After hearing how scary COVID-19 was for almost three years, 25-year-old Karen Huang felt "a little bit relieved" when she tested positive for the virus in mid-December.
"Just like others, I had been wondering when it would be my turn to get COVID," said Ms Huang from Guangzhou.
Only a week before her infection, China announced it would ease COVID-19 restrictions in response to nationwide anti-lockdown protests since November.
Watching news about the end of COVID-zero restrictions, Ms Huang predicted there could be an outbreak in the coming weeks.
To protect herself, she decided to get the new inhalable COVID-19 vaccine booster, which was first launched in China in October, was tailored to the Omicron variant and had been recently introduced to her neighbourhood.
As the local community already paused daily mass testing, she decided to go through a PCR test the day before vaccination.
To her surprise, she tested positive despite having no symptoms.
Unlike those who tested positive during China's COVID-zero period, Ms Huang could choose to quarantine at home rather than being taken to a quarantine hospital.
Her neighbours also did not need to go into lockdown because of a positive case in the building.
Just like hundreds of thousands of Australians who went through a mass Omicron outbreak in January 2022, Ms Huang and her friends were also caught up in China's transition from COVID-zero to learning to live with the virus.
However, the two countries have gone through different pathways during their transition to post-pandemic life.
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The parallels between Australia and China’s COVID opening
Australia announced it would abandon COVID-zero measures at the end of 2021 and turned to living with COVID, after the highly transmissible Omicron variant spread through the country.
Following the switch, Australia recorded tens of thousands of COVID-19 daily cases over December and into January 2022, with the elderly population strongly hit by the variant.
By mid-January, the aged care peak body said more than half of all Australian residential aged care facilities were experiencing COVID-19 outbreaks but only one-third of elderly residents had received a booster around that time.
Federal and state governments were under strong criticism for failing to provide adequate support for aged care homes and for slow COVID-19 vaccine booster rollouts.
The Morrison government was also criticised for failing to handle the COVID-19 testing system, as the national shortage of rapid antigen tests continued for weeks, leaving thousands of people unable to claim sick leave despite COVID-19 infections.
In New South Wales — one of the states most hit by the Omicron variant — hospitals were overwhelmed with COVID-19 patients while facing a huge staff shortage.
Fast forward to today, and what happened in Australia in January is eerily similar to China's current experience with its COVID-19 transition, with both countries opening amid widespread Omicron outbreaks.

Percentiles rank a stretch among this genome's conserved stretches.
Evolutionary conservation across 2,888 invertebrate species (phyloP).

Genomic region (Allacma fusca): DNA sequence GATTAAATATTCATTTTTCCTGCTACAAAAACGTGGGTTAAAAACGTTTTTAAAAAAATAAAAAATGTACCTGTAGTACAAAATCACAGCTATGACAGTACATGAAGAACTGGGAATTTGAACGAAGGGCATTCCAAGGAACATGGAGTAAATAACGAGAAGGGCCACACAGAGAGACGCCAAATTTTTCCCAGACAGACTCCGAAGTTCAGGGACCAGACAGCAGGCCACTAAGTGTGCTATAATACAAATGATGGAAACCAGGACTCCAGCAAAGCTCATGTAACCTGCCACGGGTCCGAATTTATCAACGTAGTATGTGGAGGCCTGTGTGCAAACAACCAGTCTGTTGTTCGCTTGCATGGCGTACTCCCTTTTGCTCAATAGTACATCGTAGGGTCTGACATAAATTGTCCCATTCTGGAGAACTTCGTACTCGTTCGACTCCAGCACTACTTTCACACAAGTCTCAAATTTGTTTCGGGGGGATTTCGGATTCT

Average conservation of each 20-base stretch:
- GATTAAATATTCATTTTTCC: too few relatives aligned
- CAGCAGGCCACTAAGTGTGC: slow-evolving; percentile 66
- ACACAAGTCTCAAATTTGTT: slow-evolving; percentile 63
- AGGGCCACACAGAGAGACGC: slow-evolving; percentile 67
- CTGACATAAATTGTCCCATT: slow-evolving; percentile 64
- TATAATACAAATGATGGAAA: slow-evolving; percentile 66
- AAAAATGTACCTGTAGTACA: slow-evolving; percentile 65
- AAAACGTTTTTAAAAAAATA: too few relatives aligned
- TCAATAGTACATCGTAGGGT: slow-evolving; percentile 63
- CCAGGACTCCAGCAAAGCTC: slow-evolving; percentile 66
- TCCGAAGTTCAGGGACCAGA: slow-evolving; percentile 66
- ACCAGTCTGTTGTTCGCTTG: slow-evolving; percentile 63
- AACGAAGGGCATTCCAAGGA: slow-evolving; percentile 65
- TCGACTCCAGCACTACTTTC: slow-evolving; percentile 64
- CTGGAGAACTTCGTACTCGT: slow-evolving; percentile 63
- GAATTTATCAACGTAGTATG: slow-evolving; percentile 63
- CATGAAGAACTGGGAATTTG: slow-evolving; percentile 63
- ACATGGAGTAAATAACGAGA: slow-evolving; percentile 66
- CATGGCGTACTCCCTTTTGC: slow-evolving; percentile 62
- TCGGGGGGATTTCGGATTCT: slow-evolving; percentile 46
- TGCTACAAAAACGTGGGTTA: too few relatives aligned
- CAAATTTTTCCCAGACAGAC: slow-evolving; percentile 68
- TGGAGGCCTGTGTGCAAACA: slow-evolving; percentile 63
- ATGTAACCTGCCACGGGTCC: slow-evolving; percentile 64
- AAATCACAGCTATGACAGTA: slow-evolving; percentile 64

Videos circulated on Chinese social media showed hospitals packed with COVID-19 patients, while funeral homes in several cities were reported to be full since the outbreak began in early December.
Local pharmacies were reported to run out of flu medication, which sparked some Chinese Australians to post medicines to families back home.
Yanzhong Huang, senior fellow for global health at the Council on Foreign Relations, said it was "very likely 30 to 40 per cent of the population" had been infected with COVID-19 in China so far.
Dr Huang said most of these cases were symptomatic, with a large proportion of the elderly population developing severe symptoms.
He also said while China's overall vaccination rate was more than 90 per cent, there had been concerns about China's domestic vaccines being ineffective in preventing Omicron infection.
"And secondly, most of them were vaccinated more than six months ago, so the antibody level has dropped into a level that's very likely undetectable," Dr Huang told ABC NewsRadio.
Similar to Australia's aged care crisis during the Omicron outbreak, China also struggled to effectively roll out vaccination in the elderly population.
Government data in early December showed only 42.3 per cent of people aged 80 and above had COVID-19 booster shots, while only two-thirds of those were fully vaccinated.
But there are also some key differences between Australia's and China's experiences.
China faces a unique set of challenges
Hui Yang, adjunct associate professor of public health at Monash University, said it was common to see a medical system — whether Australia's or China's — suddenly become overloaded when it was hit by an outbreak.
But Professor Yang said people should believe in resilience from both medical and policy systems to respond to the crisis.
He noted China did have some unique challenges compared with Australia when it came to the Omicron outbreak, including its huge population base, complicated management structures and inadequate medical resources per capita.
"China's medical system builds its base on hospitals, while general practice and primary care are the foundation of Australia's medical system," Professor Yang said.
"The two countries also have huge distinctions in the quantity, quality and allocation of nursing resources."